Unemployment rate at 3.5 per cent in June
The unemployment rate remained at 3.5 per cent in June (seasonally adjusted), in line with the updated figure for May, according to data released today by the Australian Bureau of Statistics (ABS).
Bjorn Jarvis, ABS head of labour statistics, said: "with employment increasing by around 33,000 people and the number of unemployed decreasing by 11,000 people, the unemployment rate remained at 3.5 per cent.
“The rise in employment in June saw the employment-to-population ratio remain at a record high 64.5 per cent, reflecting a tight labour market in which employment has recently increased in line with population growth.
“In addition to there being over a million more employed people than before the pandemic, a much higher share of the population is employed. In June 2023, 64.5 per cent of people 15 years or older were employed, an increase of 2.1 percentage points since March 2020.”
The participation rate fell 0.1 percentage point to 66.8 per cent from last month’s record high. It fell 0.2 percentage points for women, to 62.5 per cent, and rose 0.1 percentage point to 71.3 per cent for men.
Monthly hours worked increased by 0.3 per cent in June 2023, which was again faster than the growth in employment (0.2 per cent).
“Over the past 12 months, hours worked increased 4.7 per cent, outpacing the 3.0 per cent increase in employment.
Source: Labour Force, Australia, Tables 1 and 19
“The strength in hours worked since late 2022, relative to employment growth, shows the demand for labour is continuing to be met, to some extent, by people working more hours.
“Consistent with the stronger growth in hours worked, full-time employment has increased by 380,000 people over the past year, while part-time employment increased by 30,000,” Mr Jarvis said.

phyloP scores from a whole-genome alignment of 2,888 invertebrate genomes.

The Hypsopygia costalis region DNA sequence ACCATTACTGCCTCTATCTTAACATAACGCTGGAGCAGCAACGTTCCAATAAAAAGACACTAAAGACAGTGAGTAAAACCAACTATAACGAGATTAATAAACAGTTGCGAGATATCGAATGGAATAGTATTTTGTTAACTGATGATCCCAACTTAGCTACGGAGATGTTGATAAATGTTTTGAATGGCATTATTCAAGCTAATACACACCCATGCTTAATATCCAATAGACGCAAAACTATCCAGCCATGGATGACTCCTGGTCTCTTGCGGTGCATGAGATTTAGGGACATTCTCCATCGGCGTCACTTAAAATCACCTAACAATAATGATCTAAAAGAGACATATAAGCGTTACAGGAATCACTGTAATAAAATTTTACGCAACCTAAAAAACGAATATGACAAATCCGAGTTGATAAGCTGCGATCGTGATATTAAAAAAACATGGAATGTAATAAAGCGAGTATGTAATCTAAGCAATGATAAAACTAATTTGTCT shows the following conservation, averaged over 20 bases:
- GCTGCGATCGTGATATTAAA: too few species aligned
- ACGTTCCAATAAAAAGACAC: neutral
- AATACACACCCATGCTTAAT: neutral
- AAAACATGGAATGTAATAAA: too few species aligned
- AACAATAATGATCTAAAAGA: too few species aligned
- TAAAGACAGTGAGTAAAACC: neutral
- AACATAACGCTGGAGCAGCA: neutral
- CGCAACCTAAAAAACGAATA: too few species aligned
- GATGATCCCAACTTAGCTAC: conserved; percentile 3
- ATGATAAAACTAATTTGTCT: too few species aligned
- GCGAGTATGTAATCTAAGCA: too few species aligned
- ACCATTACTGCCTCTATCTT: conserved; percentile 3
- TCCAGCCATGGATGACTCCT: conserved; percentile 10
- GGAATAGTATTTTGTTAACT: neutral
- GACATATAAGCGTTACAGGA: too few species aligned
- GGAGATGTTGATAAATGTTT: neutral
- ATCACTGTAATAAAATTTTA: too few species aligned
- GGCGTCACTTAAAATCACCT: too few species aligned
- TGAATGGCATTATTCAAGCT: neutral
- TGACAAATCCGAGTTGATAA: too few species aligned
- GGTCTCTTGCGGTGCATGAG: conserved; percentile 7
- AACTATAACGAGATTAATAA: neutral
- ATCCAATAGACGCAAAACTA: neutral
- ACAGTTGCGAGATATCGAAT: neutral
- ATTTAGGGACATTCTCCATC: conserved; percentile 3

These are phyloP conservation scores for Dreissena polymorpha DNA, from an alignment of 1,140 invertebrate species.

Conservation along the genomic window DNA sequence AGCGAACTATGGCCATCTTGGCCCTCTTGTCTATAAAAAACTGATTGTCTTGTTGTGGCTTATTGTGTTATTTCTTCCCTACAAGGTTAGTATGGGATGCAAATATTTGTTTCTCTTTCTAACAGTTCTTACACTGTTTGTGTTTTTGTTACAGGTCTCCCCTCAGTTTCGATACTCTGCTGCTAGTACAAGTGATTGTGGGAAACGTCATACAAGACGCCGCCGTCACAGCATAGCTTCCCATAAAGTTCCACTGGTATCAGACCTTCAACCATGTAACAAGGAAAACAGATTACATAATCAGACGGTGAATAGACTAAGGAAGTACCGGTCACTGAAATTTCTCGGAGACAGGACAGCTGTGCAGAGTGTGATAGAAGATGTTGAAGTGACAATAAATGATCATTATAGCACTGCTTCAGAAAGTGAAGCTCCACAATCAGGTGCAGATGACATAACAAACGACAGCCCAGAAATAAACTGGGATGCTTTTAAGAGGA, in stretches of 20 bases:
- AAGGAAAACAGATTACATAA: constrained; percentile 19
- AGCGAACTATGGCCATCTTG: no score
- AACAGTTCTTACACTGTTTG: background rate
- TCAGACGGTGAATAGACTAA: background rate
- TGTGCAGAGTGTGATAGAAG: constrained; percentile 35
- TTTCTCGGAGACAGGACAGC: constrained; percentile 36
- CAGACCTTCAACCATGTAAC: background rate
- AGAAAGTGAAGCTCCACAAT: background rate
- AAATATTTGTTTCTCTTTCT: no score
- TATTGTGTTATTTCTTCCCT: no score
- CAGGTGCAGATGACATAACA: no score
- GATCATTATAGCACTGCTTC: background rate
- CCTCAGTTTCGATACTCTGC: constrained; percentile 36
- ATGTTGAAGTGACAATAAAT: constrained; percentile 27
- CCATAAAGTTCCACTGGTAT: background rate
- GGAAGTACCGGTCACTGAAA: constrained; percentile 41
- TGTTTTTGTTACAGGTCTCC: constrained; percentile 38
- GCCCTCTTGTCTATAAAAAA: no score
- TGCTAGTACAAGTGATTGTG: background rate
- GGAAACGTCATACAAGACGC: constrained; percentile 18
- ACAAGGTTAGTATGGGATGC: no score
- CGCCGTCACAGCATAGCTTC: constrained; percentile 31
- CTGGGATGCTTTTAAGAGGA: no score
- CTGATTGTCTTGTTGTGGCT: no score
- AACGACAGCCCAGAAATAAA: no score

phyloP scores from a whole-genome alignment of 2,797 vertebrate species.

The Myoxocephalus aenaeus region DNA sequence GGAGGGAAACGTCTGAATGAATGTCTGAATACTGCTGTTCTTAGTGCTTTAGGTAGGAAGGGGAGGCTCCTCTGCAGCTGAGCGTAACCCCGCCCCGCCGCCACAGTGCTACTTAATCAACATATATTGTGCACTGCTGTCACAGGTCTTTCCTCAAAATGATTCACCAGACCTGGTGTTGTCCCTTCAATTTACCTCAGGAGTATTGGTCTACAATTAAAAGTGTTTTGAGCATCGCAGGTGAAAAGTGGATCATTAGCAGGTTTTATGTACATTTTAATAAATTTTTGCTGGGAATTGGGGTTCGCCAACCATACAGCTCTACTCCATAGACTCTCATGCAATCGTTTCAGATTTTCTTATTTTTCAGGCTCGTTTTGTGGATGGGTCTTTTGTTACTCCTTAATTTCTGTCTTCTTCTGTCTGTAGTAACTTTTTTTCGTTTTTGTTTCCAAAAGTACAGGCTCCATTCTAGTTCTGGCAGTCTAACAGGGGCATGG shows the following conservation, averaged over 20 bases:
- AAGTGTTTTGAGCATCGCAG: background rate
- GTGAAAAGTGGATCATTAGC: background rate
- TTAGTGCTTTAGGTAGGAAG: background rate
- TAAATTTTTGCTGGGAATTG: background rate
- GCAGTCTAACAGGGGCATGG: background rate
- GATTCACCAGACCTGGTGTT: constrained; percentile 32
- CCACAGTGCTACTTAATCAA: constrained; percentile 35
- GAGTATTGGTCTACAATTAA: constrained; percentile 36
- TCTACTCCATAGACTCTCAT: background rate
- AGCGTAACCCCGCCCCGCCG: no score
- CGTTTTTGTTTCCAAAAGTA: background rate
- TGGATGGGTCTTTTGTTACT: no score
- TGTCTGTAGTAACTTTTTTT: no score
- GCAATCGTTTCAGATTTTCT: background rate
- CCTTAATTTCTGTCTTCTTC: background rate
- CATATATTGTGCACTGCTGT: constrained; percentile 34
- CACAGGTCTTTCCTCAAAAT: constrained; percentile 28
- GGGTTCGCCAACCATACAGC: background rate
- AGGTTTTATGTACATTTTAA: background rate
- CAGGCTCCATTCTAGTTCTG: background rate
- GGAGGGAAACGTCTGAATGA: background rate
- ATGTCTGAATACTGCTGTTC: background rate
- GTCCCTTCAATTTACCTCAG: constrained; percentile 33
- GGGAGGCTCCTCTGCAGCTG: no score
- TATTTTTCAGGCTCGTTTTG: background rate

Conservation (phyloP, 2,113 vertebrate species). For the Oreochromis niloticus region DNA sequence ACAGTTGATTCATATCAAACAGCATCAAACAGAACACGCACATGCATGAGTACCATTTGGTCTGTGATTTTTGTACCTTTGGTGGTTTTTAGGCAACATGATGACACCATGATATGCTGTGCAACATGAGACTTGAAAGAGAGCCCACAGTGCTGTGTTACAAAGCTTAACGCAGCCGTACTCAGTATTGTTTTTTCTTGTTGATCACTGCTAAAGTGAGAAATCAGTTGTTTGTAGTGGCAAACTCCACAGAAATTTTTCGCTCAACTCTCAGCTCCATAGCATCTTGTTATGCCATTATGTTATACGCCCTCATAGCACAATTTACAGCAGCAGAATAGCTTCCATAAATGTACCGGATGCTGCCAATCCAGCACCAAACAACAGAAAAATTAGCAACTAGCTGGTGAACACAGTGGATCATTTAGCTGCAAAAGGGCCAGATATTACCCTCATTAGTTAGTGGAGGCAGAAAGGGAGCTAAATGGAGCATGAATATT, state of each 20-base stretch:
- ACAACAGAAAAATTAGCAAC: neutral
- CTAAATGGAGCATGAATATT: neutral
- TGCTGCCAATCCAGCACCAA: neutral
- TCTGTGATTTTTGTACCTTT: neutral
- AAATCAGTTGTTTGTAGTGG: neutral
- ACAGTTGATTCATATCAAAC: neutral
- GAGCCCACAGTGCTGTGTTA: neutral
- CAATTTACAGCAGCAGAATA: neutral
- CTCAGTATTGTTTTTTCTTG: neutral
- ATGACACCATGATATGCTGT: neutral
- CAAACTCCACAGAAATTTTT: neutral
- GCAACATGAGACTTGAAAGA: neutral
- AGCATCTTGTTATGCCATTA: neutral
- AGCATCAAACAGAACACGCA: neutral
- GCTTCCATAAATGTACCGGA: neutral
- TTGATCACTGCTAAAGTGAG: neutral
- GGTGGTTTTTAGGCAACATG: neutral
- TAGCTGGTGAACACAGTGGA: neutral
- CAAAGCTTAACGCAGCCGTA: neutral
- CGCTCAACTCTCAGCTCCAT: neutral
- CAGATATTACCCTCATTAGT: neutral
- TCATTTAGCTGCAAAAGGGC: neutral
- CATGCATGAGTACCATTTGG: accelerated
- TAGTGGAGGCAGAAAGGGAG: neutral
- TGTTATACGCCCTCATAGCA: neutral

Underemployment and underutilisation
The underemployment rate remained at 6.4 per cent, following a 0.3 percentage points rise in May.
"The underemployment rate is still low in historic terms, around 2.3 percentage points lower than before the pandemic," Mr Jarvis said.
The underutilisation rate, which combines the unemployment and underemployment rates, fell 0.1 percentage point to 9.9 per cent.
Underlying trend data
The trend unemployment rate remained low at 3.5 per cent for the eleventh month in a row.
Employment grew by 39,000 (0.3 per cent) in June and the employment-to-population ratio remained high at 64.5 per cent.
Hours worked increased faster than employment in trend terms (0.5 per cent and 0.3 per cent). The proportion of people working full-time rose to 70.2 per cent, its highest level since December 2012 and 2.0 percentage points higher than before the pandemic.
“The rapid rise in full-time employment has been particularly pronounced for women, rising from 54.2 per cent of employed women just before the pandemic to 57.9 per cent in June 2023 – the highest it has been since 1994.
“This compares to a more modest increase in the share of employed men working full-time, which increased from 80.9 per cent before the pandemic to around 81.5 per cent in June, around where it was in 2018,” Mr Jarvis said.
Source: Labour Force, Australia, Table 1
Large month-to-month changes occurred during the COVID-19 pandemic, resulting in multiple trend breaks. The ABS recommends caution when using trend estimates published in spreadsheets in this release for this period. Information on trend breaks can be found in Labour Force, Australia methodology, June 2023.
The participation rate remained at 66.8 per cent. The female participation rate rose to a record high of 62.6 per cent.
The underemployment rate rose by less than 0.1 percentage point to 6.4 per cent.
Further information, including regional labour market information, will be available in the upcoming June 2023 issue of Labour Force, Australia, Detailed, due for release on Thursday 27 July 2023.
The ABS would like to thank Australians for their continued support in responding to our surveys.
- The June survey reference period was from 4 June to 17 June 2023.
- The July survey reference period is from 2 July to 15 July 2023.
- The ABS is developing improved monthly regional labour market statistics. More information on this, including new illustrative estimates and methodology, can be found in the Information Paper that was released on 27 June 2023.
- To learn more about our different labour measures, their purpose and how to use them, see our Guide to labour statistics. It provides summary information on labour market topics including Industry employment data.
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